Fragranced Pencils Are The Decide-Me-Up You Did not


If I ever need a pick-me-up I go to a stationery store. Logic is gone and I rarely write on paper anymore, but the ranks of writing tools and notebooks are comforting and lately I need to be reassured. So I found myself at CW Pencil Enterprise last Sunday and was greeted by pencil enthusiast and shop owner Caroline Weaver. After a brief purell, I eagerly began picking up pencils, examining the different colors and shapes of each, and imagining what it would feel like to use them for italic bows. Anyway, that was before I saw the scented pencils. The pencil smell is amazing, but I’d never wondered if it could be improved. When I started turning a package in my hands, Weaver explained that these pens actually had a funny story – their business is one of the few in the US that offers them.

The pens are made by Viarco, the only pencil manufacturer in Portugal. It was founded in 1907 when a Portuguese politician asked a French engineer to make Portugal a worldwide pioneer in writing tools. They opened a factory together and were successful for about a decade – after that Portugal entered the First World War and was then badly hit by the Great Depression. The business stagnated until the 1930s when it was bought and reinvigorated by a famous hatter to diversify its profile. His family built a legacy that made the kind of innovative (and often bizarre) pens that Viarco still makes today. Some of their inexplicable current offerings include pencil tips for your fingers, pressed blocks of pigment like colored pencil soap bars, and those scented pens that are perfumed by soaking the wood in essential oils. The collection is titled Quintais e Jardins de Portugal, which translates as “The backyards and gardens of Portugal”. Weaver told me that she tried to request certain fragrances (specifically a rose wrap “because it’s the state flower of New York”) but Viarco refused. The collection is said to smell like Portugal, and apparently Portugal smells like jasmine, lily of the valley, peony, orange blossom, lavender, fig and nothing else.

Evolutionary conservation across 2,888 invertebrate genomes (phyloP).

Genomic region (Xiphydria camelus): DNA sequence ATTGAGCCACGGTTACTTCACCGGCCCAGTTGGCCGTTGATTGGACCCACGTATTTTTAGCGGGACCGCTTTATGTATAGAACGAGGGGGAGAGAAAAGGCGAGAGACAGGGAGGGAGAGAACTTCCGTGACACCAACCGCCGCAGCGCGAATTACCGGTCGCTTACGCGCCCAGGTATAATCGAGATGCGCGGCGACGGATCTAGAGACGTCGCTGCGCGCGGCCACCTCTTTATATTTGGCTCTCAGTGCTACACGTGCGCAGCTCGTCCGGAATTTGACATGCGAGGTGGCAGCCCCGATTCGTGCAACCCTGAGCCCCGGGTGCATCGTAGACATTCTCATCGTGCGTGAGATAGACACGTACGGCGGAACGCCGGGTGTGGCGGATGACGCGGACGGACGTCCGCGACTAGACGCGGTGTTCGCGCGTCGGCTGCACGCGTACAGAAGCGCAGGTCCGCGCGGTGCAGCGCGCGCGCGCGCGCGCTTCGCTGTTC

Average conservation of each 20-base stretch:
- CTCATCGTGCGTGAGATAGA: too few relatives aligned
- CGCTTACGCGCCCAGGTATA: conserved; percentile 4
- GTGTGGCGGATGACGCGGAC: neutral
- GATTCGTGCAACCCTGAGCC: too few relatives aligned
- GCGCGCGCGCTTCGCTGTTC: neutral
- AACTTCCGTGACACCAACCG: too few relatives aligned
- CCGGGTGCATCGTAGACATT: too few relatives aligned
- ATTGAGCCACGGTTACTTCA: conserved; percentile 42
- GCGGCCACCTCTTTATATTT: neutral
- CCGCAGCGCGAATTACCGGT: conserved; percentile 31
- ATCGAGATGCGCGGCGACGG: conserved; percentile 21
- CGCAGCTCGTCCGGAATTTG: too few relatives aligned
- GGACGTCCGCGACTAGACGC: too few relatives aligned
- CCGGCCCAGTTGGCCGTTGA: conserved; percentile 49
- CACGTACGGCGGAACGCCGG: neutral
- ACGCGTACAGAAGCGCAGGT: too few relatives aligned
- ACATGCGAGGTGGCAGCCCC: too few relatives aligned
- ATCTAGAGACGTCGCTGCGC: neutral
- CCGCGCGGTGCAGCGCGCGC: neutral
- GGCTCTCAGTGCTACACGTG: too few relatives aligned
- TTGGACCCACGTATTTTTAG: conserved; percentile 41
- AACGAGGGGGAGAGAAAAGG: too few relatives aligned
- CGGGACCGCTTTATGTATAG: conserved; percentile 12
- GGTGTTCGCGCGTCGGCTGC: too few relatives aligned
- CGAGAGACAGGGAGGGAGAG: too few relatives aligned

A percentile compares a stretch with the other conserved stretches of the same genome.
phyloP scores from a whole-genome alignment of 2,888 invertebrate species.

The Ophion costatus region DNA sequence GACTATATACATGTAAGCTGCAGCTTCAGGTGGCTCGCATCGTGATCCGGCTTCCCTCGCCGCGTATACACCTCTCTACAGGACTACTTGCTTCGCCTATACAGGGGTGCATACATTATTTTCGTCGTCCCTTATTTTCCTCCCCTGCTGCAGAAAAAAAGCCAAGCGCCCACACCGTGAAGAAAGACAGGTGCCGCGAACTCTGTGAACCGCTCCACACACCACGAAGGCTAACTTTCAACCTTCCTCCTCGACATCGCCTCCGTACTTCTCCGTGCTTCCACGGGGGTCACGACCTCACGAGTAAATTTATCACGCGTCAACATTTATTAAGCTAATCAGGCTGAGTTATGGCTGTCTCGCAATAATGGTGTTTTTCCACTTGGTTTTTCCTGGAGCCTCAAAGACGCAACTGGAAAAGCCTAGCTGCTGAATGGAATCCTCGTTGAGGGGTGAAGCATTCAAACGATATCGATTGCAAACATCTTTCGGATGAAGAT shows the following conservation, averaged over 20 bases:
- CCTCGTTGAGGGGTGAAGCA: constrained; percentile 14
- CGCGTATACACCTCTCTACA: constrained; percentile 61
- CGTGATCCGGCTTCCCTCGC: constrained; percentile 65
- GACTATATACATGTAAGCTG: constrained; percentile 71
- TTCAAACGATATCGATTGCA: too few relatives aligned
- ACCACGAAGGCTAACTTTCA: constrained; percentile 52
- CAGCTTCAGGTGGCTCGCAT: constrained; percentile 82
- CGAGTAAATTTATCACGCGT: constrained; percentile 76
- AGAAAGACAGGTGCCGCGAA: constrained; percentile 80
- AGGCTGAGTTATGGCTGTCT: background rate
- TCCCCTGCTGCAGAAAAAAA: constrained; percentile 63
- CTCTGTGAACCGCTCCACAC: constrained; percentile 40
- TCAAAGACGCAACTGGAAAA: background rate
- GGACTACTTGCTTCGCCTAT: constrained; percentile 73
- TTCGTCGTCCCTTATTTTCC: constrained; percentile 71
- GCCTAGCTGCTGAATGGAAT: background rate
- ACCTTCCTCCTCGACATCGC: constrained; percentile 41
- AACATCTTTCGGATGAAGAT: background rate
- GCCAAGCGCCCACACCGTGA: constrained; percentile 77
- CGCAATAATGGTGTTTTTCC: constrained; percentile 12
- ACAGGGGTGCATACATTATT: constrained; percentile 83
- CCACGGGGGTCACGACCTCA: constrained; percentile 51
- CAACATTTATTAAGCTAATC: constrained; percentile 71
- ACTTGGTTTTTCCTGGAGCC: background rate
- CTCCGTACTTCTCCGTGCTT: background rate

I got the fig smell because I’m a sucker for that bright green cutie – Diptique Figuier is probably my favorite candle, and Premier Figuier Extrême from L’Artisan Parfumeur is heavy on my spring / summer fragrance rotation. Weaver told me that some of their clients like to put the pens in a jar and leave them in their bedroom to scent the air diffuser style. But I prefer to use them for actual writing – if I put one to my nose between sentences, I alternately get a whiff of those delicate fig tree notes and a leathery smell that must be the wood itself. I wish someone could bottle the combo so I can give the Vicaro treatment to any surface or object, but at the moment fig sticks are my weekday treat. If only I could have used one to write this review.

“But Oshinsky.”

Photo via ITG




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